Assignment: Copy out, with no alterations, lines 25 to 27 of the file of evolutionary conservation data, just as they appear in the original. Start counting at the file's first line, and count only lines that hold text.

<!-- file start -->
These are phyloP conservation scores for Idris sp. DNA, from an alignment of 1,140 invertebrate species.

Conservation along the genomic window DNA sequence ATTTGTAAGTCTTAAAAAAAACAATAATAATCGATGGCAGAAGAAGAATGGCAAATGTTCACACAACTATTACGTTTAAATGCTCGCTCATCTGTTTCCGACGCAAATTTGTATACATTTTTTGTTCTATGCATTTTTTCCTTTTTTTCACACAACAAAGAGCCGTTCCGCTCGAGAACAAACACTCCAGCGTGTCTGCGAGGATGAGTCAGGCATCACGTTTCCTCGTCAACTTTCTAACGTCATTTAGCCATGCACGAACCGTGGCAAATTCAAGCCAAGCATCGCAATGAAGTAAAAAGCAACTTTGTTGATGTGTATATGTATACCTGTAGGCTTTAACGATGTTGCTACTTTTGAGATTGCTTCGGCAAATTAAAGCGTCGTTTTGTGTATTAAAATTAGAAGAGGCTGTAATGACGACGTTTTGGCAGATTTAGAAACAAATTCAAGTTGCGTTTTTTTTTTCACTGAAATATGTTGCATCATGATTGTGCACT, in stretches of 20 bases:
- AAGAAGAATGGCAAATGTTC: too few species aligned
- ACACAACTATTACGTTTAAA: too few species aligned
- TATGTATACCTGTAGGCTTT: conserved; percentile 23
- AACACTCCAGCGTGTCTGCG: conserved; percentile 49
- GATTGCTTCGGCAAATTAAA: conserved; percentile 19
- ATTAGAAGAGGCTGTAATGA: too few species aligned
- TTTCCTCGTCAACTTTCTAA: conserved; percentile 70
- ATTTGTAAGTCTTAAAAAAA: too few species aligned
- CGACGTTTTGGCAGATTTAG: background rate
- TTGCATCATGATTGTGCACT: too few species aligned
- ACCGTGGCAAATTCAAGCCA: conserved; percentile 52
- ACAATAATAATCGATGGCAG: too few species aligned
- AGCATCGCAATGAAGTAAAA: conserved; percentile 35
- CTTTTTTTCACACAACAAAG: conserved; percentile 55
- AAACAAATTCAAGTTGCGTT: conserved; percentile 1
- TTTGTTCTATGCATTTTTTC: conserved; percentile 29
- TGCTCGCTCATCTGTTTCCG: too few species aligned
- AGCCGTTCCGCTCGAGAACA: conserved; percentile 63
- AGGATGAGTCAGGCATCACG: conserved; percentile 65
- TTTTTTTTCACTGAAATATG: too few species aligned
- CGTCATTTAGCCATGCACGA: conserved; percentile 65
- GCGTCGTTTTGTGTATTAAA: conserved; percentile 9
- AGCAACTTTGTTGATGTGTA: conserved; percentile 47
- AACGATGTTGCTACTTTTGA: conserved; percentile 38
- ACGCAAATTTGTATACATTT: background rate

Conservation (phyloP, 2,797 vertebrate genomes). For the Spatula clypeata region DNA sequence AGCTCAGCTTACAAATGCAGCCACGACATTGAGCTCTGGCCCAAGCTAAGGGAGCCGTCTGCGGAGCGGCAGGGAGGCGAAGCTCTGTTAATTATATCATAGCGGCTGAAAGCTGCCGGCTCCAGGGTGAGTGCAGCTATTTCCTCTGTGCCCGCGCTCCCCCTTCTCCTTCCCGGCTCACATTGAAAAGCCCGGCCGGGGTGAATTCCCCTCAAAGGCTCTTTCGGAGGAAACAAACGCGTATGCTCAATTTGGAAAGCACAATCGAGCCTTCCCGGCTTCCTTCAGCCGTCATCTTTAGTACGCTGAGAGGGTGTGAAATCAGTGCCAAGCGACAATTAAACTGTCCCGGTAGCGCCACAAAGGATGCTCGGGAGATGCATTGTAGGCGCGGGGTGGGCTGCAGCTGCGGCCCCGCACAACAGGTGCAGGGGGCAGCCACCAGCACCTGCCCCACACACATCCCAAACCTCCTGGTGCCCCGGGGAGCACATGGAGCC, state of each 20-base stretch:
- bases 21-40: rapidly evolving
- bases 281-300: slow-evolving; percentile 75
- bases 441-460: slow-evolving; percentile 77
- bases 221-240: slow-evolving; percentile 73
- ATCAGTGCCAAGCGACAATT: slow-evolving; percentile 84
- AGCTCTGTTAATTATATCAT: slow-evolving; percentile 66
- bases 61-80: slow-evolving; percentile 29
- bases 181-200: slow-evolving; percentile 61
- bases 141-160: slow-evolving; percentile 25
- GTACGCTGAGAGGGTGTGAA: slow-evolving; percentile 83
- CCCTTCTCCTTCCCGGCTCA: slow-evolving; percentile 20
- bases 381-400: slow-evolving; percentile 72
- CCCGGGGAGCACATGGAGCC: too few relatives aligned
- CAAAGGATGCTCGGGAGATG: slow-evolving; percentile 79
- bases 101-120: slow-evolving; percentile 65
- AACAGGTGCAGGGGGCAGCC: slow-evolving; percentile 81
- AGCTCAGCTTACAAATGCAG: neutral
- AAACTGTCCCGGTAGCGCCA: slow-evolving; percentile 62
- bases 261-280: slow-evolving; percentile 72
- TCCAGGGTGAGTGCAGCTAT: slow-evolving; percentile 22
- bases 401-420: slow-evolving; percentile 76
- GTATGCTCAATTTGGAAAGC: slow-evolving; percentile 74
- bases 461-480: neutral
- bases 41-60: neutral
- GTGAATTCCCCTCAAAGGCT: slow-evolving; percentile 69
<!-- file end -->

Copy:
- AGCAACTTTGTTGATGTGTA: conserved; percentile 47
- AACGATGTTGCTACTTTTGA: conserved; percentile 38
- ACGCAAATTTGTATACATTT: background rate